IGSI Estate Records Indexes

During the (top-notch) Celtic Connections Conference last week, one of Kyle Betit’s presentations (also excellent) covered the topic of “Landed Estate Papers.”

I was surprised and pleased to see among his Powerpoint slides an image of my own blog post about IGSI’s estate indexes.

However, rather than re-publish my article, I’ve reprinted below Dwight Radford’s (October 29, 2012) blog posting on the subject, which can also be viewed at http://www.thejourneyhomegenealogy.com/irish-ancestry-research/igsi-estate-records-index/:

The Irish Genealogical Society International (IGSI): http://irishgenealogical.org is the major Irish genealogical society in the USA. One of their projects to make records more accessible is the “Estate Records Index” project.

Estate records are the landlord business papers of the estate and may include lease agreements and rent ledgers. These may document the average tenant farmer, and are an important, although underutilized resource. Prior to the advent of parish registers, the estate records are about the only record available to document the common family.

The difficulty with these types of records is they are scattered at different archives, no index, and often of little genealogically valuable; as not all estate records lists tenants. To find records, you have to know the townland or parish your ancestor lived in, and the landlord’s name. This is where the IGSI “Estate Records Index” is a major contribution.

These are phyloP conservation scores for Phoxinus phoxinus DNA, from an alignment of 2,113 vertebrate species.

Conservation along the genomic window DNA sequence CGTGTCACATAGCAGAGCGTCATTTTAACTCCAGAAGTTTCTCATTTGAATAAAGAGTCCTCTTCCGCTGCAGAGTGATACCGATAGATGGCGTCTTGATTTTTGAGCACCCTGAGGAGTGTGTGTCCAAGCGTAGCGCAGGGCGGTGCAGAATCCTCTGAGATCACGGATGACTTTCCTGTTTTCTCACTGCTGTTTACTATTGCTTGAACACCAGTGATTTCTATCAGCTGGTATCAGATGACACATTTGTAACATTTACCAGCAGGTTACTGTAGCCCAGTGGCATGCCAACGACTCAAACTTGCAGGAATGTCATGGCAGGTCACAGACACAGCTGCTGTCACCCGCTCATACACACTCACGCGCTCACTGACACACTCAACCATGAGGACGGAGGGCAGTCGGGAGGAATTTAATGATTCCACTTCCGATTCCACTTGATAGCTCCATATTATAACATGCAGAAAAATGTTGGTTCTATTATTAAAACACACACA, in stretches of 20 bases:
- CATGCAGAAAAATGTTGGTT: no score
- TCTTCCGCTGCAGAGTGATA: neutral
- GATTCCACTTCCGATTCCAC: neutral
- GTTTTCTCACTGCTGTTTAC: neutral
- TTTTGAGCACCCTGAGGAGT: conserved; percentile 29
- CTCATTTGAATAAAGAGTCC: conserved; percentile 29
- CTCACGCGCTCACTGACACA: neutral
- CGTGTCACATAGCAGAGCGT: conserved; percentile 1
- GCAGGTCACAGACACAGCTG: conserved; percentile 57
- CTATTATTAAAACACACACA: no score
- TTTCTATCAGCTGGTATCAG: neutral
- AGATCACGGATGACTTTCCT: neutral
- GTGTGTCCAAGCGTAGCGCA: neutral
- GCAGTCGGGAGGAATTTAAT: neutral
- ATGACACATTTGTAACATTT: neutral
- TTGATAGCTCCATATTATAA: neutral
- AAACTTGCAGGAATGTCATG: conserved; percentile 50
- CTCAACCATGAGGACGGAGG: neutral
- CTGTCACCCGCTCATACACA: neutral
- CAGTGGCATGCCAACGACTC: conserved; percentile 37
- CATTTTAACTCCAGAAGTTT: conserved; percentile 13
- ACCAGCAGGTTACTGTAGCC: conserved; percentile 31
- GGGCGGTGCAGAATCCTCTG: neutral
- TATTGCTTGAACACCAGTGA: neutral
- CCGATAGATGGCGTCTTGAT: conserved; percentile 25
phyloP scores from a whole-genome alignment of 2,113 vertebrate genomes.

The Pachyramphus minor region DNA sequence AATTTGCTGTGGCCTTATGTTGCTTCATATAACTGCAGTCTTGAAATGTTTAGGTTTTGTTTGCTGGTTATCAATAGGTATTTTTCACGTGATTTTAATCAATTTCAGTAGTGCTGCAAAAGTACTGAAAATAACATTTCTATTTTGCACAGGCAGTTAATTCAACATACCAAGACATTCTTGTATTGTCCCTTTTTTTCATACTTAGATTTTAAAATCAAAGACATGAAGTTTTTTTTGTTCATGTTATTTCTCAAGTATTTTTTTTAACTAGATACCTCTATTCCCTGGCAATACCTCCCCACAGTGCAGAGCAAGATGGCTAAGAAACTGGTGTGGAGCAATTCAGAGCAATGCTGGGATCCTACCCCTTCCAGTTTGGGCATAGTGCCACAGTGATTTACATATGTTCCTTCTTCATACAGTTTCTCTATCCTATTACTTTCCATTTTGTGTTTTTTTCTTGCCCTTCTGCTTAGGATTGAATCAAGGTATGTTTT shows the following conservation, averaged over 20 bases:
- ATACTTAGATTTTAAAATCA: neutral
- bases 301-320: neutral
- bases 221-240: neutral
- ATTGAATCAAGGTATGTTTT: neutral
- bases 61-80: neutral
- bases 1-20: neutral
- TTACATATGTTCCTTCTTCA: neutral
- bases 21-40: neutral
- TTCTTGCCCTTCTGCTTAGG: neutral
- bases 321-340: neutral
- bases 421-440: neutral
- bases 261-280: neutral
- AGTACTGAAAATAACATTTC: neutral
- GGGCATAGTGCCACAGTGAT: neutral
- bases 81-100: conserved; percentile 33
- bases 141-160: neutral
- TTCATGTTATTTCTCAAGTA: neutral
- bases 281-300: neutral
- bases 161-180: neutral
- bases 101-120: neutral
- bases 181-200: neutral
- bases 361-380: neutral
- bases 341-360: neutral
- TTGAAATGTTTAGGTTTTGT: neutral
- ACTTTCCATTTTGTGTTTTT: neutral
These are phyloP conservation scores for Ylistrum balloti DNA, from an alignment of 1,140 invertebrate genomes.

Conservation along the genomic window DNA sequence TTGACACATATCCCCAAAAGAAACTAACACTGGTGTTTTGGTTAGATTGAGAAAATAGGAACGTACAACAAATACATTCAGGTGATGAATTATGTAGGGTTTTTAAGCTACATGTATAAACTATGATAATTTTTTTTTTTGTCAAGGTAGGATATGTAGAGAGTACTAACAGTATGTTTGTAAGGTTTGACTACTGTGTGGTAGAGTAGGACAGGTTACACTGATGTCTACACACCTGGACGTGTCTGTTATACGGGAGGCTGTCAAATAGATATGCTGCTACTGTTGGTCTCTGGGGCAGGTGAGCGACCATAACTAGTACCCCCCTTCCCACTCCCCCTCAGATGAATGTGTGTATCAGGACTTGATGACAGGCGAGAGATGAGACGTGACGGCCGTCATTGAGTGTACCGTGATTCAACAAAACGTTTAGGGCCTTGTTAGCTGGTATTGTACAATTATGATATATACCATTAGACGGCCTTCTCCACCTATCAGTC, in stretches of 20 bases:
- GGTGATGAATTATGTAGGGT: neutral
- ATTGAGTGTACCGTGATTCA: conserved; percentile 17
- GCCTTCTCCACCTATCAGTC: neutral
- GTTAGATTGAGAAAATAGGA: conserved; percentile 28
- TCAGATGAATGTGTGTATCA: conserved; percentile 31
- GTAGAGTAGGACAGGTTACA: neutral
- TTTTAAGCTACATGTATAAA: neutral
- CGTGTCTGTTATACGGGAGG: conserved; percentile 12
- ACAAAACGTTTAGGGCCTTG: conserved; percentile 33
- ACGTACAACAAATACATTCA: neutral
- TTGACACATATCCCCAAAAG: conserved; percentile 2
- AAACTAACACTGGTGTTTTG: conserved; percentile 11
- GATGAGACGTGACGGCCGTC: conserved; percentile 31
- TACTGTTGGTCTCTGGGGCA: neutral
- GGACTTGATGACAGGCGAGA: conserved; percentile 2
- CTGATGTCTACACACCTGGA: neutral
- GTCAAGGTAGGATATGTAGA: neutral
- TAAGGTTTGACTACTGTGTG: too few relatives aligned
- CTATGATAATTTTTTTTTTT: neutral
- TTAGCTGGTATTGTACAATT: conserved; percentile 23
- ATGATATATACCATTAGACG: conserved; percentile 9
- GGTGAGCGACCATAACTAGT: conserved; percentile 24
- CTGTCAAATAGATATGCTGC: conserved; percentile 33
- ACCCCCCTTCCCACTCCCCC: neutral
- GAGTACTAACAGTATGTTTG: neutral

IGSI has funded a prominent Irish genealogist to go through the estate records housed at the National Library of Ireland in Dublin, and inventory the valuable ones. Most of the volumes are by county and then by civil parish and by landlord/estate. Counties include: Armagh, Carlow, Cavan, Clare, Cork, Donegal, Fermanagh, Galway, Kerry, Kildare, Leitrim, Limerick, Mayo, Monaghan, Roscommon, Sligo, Waterford, Westmeath and Wicklow. Individual estates include: “Lismore – Cork (Bandon Area), Tipperary; and the Inchiquin Peninsula – Clare, Limerick, Tipperary.” The prices are reasonable at between $7-$25 USD. They can be ordered from the IGSI Bookstore link on the website.

I personally use these inventories. Once I have found an estate of interest, then I contact an agent working out of the National Library of Ireland: http://www.nli.ie

The “Estate Records Index” series is worth investing in for your particular county research needs. For any library with an Irish collection, the entire series is worth purchasing.

 

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